Reasonable exceptions allowed on $q$. Example solution: $n=2$.

Suppose $q$ is odd. Let $p$ be so $pq\equiv -1$ (mod 8). Then $q\neq$ 2nd power (mod $p$) is the same as $\left(\frac{q}{p}\right)=-1$. We can obtain this from quadratic reciprocity law: $$\left(\frac{q}{p}\right)\left(\frac{p}{q}\right)\equiv(-1)^{\frac{p-1}{2}\frac{q-1}{2}}=(-1)^{\frac{pq+1}{4}}(-1)^{\frac{p+q}{2}}=(-1)^{\frac{p+q}{2}}$$ where the last equality holds since $pq\equiv -1$ (mod 8) $\Rightarrow$ $\frac{pq+1}{4}\equiv 0$ (mod 2).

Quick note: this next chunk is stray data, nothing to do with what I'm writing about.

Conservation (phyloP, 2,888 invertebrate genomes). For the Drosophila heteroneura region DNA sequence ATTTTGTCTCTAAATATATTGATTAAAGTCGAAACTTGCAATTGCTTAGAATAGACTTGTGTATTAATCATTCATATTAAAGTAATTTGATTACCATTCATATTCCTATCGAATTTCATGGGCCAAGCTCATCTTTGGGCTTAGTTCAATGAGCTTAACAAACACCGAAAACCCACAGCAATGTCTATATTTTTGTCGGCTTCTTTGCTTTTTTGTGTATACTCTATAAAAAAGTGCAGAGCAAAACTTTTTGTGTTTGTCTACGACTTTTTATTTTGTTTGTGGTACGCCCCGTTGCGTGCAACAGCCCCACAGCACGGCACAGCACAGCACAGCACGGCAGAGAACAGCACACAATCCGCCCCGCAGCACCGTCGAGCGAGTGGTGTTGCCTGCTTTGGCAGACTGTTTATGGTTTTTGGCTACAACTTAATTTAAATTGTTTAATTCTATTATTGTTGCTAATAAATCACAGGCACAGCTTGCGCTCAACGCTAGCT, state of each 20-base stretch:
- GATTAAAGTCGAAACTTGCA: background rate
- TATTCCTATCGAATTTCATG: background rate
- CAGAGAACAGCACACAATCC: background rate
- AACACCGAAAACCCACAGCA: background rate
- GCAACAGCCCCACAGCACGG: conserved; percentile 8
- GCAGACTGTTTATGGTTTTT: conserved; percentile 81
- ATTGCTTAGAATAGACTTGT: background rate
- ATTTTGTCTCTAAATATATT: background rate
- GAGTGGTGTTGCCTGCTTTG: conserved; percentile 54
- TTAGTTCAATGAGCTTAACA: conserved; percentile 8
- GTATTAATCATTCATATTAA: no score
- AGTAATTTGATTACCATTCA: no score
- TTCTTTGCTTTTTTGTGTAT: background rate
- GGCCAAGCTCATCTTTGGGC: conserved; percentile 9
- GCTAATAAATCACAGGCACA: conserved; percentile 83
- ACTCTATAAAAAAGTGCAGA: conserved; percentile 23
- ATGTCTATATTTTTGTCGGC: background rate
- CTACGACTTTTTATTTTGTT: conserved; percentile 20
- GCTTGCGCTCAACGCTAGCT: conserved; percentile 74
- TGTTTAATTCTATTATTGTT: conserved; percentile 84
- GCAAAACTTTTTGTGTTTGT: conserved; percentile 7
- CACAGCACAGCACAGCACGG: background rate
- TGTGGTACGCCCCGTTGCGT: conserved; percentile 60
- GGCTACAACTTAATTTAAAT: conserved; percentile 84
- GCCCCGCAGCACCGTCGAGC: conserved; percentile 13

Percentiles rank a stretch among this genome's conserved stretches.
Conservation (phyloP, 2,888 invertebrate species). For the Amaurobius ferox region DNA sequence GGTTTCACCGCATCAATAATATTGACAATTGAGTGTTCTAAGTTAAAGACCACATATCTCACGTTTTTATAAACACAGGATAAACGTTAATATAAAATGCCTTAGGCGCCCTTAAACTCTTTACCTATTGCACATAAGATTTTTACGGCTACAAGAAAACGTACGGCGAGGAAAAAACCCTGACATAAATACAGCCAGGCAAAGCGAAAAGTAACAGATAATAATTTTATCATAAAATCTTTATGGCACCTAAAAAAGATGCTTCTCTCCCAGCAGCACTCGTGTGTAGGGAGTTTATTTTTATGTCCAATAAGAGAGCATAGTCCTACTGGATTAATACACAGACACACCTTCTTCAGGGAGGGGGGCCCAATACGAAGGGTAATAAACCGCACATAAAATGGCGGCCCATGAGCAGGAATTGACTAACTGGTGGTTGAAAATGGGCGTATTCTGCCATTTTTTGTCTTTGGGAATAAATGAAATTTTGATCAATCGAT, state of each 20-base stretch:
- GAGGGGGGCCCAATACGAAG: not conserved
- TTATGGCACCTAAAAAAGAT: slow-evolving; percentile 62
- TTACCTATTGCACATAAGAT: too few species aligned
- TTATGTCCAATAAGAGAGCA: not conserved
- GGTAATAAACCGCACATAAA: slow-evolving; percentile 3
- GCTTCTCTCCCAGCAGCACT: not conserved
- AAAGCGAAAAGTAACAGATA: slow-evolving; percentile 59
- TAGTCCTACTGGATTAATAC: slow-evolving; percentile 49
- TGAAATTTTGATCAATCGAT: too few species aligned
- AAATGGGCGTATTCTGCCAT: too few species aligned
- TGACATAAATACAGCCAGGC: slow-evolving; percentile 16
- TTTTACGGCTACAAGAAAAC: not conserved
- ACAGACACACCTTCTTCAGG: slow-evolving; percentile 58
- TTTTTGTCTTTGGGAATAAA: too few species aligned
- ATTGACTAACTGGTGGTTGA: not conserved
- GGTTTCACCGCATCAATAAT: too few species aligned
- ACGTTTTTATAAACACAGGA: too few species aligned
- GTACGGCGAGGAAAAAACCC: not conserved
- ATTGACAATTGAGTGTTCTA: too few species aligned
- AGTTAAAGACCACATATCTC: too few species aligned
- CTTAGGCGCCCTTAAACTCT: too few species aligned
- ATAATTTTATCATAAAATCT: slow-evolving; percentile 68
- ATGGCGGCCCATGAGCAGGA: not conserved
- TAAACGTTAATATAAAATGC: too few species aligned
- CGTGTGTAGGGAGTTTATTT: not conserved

Then the condition $\left(\frac{q}{p}\right)=-1$ is equivalent to $\left(\frac{p}{q}\right)=-(-1)^{\frac{p+q}{2}} = -(-1)^{\frac{-q^{-1}+q}{2}}$, where the $q^{-1}$ is taken (mod 8). In particular, for any $p\equiv -(-1)^{\frac{q-q^{-1}}{2}}$ (mod $q$) and $pq\equiv -1$ (mod 8), we will have $q\neq$ 2nd power (mod $p$).

I was trying to repeat this argument for higher powers. I can find conditions so that, say, $n$-th residue symbol will equal to 1 (for certain $n$ anyways). However, that does not guarantee that $q$ will not be a $n$-th power (mod $p$).

Any thoughts appreciated.